Bronze Copper

Media
Bronze copper butterfly perched on a grass blade, wings closed
Scientific Name
Lycaena hyllus (syn. Hyllolycaena hyllus; Lycaena thoe)
Family
Lycaenidae (blues, coppers, hairstreaks, and harvesters)
Description

The bronze copper is large — for a copper. From above, males and females look quite different. Adult males, when fresh and young, shine with purplish-bronze iridescence on the upper side; later, they are mainly just brown with some undistinguished darker spots. The female upperside forewings are orange, with a brown outer margin and several dark spots. The hindwing upperside, in both sexes, is brown with a wide orange outer band. Viewed from below, there is no apparent difference in the sexes; both have a whitish hindwing and coppery orange forewing, both with scattered black spots. The hindwing outer margin has a wide orange band.

Caterpillars are short and sluglike, with a covering of soft, downy hairs; color is yellowish green with a darker green stripe down the back.

Similar species:

  • The gray copper (L. dione) is grayish white, not orange, on the underside forewing, and adults of that species fly only into July, not later.
  • The American copper (L. phlaeas) resembles the female bronze copper from above, but viewed from below, its hindwing underside orange band is much thinner than the bronze copper’s wide one. Also, the American copper is much smaller than the bronze, having a wingspan of only ¾–1 inch.
Size
Wingspan: 1¼–1¾ inches.
Where To Find
Potentially statewide. It is widespread in well-established, localized breeding colonies in western and northern Missouri, but it is rare in the Ozarks.
This butterfly is usually found in wet pastures, prairies, and along weed railroad tracks, and similar low, wet, grassy, open areas. Males perch on low plants, watching for females, while both sexes visit flowers.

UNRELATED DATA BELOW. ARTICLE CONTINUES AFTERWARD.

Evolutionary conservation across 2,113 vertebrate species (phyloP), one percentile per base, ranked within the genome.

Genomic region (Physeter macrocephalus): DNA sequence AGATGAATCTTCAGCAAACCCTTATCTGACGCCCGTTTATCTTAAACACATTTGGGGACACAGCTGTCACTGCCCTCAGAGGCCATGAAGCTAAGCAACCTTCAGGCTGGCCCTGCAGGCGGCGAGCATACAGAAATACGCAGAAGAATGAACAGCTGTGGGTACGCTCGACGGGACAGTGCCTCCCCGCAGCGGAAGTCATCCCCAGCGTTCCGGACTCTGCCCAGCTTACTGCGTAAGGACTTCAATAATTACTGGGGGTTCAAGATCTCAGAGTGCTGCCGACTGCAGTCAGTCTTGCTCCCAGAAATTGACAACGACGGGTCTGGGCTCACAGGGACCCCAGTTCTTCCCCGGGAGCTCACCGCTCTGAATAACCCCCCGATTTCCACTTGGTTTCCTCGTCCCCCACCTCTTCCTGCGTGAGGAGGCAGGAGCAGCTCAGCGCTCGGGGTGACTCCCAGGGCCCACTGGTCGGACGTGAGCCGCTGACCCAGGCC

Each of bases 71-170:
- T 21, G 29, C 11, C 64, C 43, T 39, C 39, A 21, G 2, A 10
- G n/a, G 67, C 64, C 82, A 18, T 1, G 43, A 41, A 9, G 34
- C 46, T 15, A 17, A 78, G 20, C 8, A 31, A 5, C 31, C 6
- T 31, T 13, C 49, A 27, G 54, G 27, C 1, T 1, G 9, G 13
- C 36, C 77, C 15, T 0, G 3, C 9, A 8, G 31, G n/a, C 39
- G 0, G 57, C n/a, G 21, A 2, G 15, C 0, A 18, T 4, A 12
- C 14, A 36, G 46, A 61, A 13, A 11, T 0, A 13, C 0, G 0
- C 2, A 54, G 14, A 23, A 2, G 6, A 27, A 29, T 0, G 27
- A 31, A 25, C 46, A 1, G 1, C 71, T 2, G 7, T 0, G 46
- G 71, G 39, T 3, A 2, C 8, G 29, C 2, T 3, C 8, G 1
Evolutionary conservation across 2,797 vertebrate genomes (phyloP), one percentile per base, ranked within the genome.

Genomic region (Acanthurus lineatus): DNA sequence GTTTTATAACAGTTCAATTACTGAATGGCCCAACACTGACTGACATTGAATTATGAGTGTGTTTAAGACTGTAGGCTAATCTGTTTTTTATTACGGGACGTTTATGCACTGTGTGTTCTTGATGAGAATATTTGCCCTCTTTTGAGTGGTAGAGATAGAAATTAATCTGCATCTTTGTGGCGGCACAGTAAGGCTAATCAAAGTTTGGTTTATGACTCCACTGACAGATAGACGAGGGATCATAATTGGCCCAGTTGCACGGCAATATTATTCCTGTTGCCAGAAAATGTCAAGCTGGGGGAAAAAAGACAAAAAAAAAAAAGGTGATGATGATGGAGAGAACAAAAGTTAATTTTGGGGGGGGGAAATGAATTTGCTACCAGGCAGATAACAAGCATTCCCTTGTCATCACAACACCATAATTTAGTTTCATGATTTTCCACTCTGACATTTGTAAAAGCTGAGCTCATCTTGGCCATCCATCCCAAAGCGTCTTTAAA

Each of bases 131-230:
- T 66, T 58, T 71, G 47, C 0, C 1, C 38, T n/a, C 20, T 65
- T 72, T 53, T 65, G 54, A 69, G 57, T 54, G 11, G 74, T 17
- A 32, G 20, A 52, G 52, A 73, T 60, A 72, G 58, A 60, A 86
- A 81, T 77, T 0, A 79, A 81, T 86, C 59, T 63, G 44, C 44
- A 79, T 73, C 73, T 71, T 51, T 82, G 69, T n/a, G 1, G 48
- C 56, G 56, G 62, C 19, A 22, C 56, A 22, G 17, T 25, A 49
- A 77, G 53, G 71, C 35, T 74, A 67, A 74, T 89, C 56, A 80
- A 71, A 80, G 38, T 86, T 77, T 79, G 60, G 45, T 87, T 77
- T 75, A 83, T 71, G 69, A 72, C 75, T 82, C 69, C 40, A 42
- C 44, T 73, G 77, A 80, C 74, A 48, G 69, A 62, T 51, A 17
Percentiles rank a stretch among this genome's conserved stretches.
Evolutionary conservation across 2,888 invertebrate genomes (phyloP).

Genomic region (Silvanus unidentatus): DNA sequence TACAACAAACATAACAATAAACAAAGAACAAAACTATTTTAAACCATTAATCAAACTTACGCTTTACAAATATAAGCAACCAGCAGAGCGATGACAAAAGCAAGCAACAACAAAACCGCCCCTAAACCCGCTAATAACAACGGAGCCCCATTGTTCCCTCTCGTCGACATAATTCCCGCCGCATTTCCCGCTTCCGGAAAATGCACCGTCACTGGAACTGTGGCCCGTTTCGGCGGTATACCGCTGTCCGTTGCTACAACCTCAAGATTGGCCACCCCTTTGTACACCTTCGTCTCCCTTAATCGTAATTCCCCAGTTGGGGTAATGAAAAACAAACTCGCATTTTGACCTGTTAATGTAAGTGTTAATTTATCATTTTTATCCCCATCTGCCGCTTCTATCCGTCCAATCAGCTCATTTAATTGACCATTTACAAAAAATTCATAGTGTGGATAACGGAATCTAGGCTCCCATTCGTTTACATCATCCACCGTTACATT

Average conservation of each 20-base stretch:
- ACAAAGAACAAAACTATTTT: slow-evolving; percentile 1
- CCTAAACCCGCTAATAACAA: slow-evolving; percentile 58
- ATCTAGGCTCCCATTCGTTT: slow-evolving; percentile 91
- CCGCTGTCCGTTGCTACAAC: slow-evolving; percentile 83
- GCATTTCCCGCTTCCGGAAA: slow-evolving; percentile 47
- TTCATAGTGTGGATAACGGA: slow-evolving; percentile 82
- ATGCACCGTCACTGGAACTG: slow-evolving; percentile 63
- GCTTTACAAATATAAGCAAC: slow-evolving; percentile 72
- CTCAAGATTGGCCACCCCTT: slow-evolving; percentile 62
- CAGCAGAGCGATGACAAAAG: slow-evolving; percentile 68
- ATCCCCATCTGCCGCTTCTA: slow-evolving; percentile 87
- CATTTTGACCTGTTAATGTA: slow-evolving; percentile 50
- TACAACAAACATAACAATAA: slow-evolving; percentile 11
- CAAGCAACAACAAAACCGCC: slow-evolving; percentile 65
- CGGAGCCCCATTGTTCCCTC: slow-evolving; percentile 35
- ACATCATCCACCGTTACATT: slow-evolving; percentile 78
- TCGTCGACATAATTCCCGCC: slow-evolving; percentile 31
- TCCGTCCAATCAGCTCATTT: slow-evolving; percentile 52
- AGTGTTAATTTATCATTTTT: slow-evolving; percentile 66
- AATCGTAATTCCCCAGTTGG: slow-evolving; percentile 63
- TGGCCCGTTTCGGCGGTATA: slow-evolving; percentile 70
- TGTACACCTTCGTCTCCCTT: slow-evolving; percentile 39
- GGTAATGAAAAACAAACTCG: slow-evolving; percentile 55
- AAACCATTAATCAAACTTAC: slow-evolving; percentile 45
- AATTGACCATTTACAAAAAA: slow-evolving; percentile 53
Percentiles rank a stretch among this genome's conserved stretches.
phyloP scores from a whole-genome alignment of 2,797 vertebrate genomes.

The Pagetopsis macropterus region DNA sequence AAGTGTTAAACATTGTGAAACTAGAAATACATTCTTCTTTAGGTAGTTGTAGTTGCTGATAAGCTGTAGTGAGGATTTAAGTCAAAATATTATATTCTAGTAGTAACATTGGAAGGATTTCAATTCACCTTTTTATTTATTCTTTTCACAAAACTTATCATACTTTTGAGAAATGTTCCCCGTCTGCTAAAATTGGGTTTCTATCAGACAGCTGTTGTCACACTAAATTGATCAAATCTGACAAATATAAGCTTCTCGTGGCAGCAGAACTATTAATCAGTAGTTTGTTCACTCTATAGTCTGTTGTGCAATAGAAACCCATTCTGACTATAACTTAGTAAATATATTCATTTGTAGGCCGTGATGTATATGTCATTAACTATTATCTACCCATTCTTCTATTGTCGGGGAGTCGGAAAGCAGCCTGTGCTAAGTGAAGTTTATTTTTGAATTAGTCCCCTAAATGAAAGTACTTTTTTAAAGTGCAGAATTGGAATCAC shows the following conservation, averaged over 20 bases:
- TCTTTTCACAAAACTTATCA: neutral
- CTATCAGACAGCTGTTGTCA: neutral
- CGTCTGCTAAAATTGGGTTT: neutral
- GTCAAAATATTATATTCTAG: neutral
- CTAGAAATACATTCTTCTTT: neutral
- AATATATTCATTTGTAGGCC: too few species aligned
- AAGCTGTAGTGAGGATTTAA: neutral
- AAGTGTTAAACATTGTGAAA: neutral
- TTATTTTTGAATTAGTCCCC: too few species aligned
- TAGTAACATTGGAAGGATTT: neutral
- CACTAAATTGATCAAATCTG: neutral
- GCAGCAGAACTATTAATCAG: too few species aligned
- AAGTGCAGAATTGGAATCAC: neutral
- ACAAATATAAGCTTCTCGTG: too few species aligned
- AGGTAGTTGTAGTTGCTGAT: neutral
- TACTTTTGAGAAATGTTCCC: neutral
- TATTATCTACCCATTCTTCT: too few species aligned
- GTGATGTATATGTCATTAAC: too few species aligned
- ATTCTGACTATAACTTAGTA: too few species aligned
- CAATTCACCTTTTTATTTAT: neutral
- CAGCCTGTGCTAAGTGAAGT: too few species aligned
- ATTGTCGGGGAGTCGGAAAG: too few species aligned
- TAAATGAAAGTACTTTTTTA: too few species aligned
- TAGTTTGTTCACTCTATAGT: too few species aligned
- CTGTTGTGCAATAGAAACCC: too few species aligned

Caterpillars eat plants in genus Rumex, including curly (or yellow) dock (R. crispus). This species is also reported on various knotweeds (Polygonum spp.). Adults visit flowers for nectar, and they also take moisture and nutrients from puddles and other wet places on the ground.
Breeding resident.
Life Cycle
There are at least two broods, with adults flying May through October. Males perch and patrol. Females deposit eggs singly on various parts of suitable larval food plant, especially flowers, flower buds, and stems. They overwinter as eggs. Like other members of this family, the short, thick pupae are attached to a leaf of the food plant by silk.
These butterflies, with their delicate patterns, orange color, and bright but fleeting iridescent purples and bronzes, delight us as they flit around wildflowers in sunny wetlands.
The caterpillars, feeding on the flowers and buds of their food plants, help to limit the growth and spread of docks and knotweeds. Adults play a role in pollination, and they also become food for several kinds of predators, ranging from grassland sparrows and bluebirds, which can spy them from afar, to crab spiders and assassin bugs, which ambush them as they visit flowers.
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About Butterflies and Moths in Missouri
Butterflies, skippers, and moths belong to an insect order called the Lepidoptera — the "scale-winged" insects. These living jewels have tiny, overlapping scales that cover their wings like shingles. The scales, whether muted or colorful, seem dusty if they rub off on your fingers. Many butterflies and moths are associated with particular types of food plants, which their caterpillars must eat in order to survive.